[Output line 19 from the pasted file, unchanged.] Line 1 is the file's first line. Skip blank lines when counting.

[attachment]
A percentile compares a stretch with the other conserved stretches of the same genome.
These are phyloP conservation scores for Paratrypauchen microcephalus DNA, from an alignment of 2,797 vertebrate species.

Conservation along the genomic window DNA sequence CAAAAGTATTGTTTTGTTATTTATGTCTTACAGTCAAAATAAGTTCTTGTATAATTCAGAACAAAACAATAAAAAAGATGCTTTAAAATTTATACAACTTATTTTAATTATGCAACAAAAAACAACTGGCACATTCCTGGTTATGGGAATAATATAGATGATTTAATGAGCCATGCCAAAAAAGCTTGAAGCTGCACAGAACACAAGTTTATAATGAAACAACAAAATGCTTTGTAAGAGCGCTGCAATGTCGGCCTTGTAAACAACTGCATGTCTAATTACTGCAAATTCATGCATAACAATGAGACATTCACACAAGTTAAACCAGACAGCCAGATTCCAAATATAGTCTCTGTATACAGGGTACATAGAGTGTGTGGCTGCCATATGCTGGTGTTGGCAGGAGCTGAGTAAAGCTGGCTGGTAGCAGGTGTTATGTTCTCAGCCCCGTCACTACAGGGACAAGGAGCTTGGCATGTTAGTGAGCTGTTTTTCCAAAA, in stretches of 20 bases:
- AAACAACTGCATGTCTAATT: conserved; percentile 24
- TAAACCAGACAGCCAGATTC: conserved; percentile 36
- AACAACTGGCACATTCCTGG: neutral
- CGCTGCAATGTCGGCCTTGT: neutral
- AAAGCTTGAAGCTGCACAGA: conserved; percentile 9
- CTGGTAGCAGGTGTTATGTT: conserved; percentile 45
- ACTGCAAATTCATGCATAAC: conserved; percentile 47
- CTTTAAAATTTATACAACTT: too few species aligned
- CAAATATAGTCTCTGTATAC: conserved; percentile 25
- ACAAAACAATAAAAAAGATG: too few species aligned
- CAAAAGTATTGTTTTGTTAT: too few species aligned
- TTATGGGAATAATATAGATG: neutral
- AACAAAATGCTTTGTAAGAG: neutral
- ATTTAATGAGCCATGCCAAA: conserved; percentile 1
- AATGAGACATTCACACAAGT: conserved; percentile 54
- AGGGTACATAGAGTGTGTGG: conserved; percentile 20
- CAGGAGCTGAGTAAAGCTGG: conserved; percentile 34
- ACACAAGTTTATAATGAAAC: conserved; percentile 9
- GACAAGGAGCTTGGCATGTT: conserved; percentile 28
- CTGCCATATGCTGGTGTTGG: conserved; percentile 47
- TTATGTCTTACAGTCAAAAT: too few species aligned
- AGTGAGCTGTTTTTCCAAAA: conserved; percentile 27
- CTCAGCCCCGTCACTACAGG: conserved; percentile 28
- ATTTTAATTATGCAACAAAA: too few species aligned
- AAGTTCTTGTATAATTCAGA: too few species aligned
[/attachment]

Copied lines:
- AGGGTACATAGAGTGTGTGG: conserved; percentile 20